Liking What You See: A Documentary

by Ted Chiang

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Last Updated on September 6, 2023, by eNotes Editorial. Word Count: 801

“Liking What You See” is presented as a documentary that combines interviews, announcements, and speeches from a range of concerned parties in the run-up to the Pembleton University student elections. The central issue of the election is whether to make calliagnosia—a procedure that makes people blind to physical beauty—mandatory for the university’s students. Each character represents a particular perspective on the central issue at stake, and the narrative unfolds speaker by speaker. Because the issues Ted Chiang raises are so complex in their downstream implications, he makes sure to present both sides of the debate with equal credibility and rationality. Both the pro- and anti- calliagnosia lobbies present lucid and logical arguments that may challenge the reader’s assumptions and biases about individual rights and the greater good.

One of Chiang’s purposes in the story is to question society’s notions about technology as a solution to human problems. The scenario he creates forces the reader to confront their assumptions about what is fair, what is ethically right, and whether noble ends justify somewhat invasive means. Indeed, the story confronts the reader with a question for which there is no easy answer. Just because the technology exists to painlessly cure humanity of an antisocial tendency—a specific form of pervasive discrimination—it is not obvious that the procedure should be mandatory. Just as society benefits from having a level playing field for all its participants, so too does it benefit by protecting individuals from institutional, corporate, and political overreach.

In the alternative reality Chiang depicts, both the cynical, profit-hungry corporate interests and the idealistic, justice-minded Pembleton University student advocates share a fundamental goal. Despite their apparent antagonism, both groups seek to impose their views and their morality on others. Yet, as is often the case in real life, progressive idealism tends to claim the moral high ground by minimizing the less liberal aspects of its policies and not acknowledging its own sense of superiority. Chiang asks readers to consider how much of one’s free will and individuality is worth surrendering for an advance towards a more just and equitable society.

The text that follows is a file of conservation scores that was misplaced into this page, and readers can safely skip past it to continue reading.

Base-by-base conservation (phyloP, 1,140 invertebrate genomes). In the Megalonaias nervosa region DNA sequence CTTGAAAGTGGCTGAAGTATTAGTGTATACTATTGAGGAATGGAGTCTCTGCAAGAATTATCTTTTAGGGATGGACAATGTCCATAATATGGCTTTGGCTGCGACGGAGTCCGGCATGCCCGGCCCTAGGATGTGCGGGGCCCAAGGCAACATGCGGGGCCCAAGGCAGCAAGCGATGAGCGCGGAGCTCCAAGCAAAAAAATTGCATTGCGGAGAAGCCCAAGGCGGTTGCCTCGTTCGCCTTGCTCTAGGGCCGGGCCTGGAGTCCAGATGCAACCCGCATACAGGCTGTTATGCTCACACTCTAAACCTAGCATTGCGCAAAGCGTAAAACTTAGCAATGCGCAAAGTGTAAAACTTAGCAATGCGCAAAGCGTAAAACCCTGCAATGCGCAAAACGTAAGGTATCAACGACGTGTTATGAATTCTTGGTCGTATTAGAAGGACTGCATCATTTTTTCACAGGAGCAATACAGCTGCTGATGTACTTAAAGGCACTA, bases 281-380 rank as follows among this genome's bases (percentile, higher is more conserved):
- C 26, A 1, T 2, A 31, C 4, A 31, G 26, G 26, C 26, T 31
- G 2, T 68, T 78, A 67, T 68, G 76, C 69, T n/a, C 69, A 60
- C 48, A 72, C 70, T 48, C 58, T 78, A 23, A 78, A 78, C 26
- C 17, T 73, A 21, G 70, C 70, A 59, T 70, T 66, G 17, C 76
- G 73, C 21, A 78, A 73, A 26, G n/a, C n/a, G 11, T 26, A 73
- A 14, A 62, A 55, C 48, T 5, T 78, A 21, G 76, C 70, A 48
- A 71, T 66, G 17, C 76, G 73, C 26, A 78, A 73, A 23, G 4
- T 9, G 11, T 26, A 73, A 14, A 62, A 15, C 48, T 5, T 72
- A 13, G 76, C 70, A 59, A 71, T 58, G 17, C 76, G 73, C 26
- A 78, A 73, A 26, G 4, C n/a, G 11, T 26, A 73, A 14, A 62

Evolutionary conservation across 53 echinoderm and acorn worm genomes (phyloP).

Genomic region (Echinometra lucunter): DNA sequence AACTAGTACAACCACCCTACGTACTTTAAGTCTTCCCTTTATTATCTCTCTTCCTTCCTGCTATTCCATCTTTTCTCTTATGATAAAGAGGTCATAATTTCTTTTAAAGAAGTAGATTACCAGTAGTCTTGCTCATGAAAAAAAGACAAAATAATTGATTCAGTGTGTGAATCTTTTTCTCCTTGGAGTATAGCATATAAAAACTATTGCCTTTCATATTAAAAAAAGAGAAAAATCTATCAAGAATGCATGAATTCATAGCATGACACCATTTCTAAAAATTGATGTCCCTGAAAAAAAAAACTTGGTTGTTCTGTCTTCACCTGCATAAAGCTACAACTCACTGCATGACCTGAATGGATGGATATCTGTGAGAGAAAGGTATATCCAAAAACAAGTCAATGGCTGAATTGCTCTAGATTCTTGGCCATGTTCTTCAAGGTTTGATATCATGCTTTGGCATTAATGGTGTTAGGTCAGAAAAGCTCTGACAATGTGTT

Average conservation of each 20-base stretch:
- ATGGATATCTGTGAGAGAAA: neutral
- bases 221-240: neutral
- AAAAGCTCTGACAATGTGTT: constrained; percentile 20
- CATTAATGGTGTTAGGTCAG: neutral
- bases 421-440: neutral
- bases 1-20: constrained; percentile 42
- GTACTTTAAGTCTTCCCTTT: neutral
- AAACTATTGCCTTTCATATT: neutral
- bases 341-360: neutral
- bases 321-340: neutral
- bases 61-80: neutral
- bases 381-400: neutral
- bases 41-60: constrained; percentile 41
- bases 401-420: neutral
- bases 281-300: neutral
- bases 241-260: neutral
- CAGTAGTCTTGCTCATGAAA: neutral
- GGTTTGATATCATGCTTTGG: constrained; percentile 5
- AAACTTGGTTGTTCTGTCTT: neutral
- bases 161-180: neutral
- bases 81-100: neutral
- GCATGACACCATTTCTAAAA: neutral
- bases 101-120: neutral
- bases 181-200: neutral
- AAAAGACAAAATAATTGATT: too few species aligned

Because of the multifaceted perspective the story maintains on the subject of calliagnosia, no clear support is implied for either side of the debate over the other. The only thing that all the student characters might be able to agree on is not the issue of calli but rather the now-exposed threat of “paralinguistic” manipulation of corporate broadcasts. This direct and cynical infiltration by corporate technology into the domain of human sovereignty poses a more obvious social threat than does even the problem of lookism. The central characters in the story would agree that any form of appearance-based bias is wrong and should be educated out of society. Yet these antisocial tendencies reflect the erroneous biases of individual actors. By contrast, the media filtration technology Chiang imagines allows organizations to take advantage of people’s biases on an industrial scale. The puzzle-like story functions in the end as a kind of allegory, as one social-justice issue, “lookism,” is subsumed by a stealthier and more insidious one: digital paralinguistic manipulation of the public by powerful interest groups.

Chiang raises these stakes even further by positing that the digital manipulation technology used by Rebecca Boyer and PEN will soon inevitably become widely available for use in any form of messaging, from religion and advertising to political campaigns. This kind of technology can concentrate more power with the institutional interests at the expense of people’s democratic rights. There is no way of knowing for sure how the Pembleton students would have voted if not for the enhanced...

(This entire section contains 801 words.)

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PEN event, which adds another layer of ambiguity to the conclusion. Had the students not been influenced by the doctored broadcast, the campus calli proposition might have passed. That would have been a victory for Maria deSouza and her social justice supporters but arguably a bad day for the cause of individual autonomy.

Part of the story’s premise is that for every human problem solved by technology, another one arises. There is a tendency, especially among technology companies and entrepreneurs, to have zealous faith in the capacity of technology to solve humanity’s greatest challenges. But, too often, the technological fix demands nothing of its human users and cannot replace the collective work of changing society’s thinking and behavior. Just as Dr. Weingartner notes early in the story, the calli procedure was never intended as the end in itself, but rather as a therapeutic intervention on which substantial individual change could be grounded. While Chiang does seem to admire youthful idealism as a driver of positive change, his story questions the scope of people’s understanding of their own motives and the full implications of the outcomes they seek.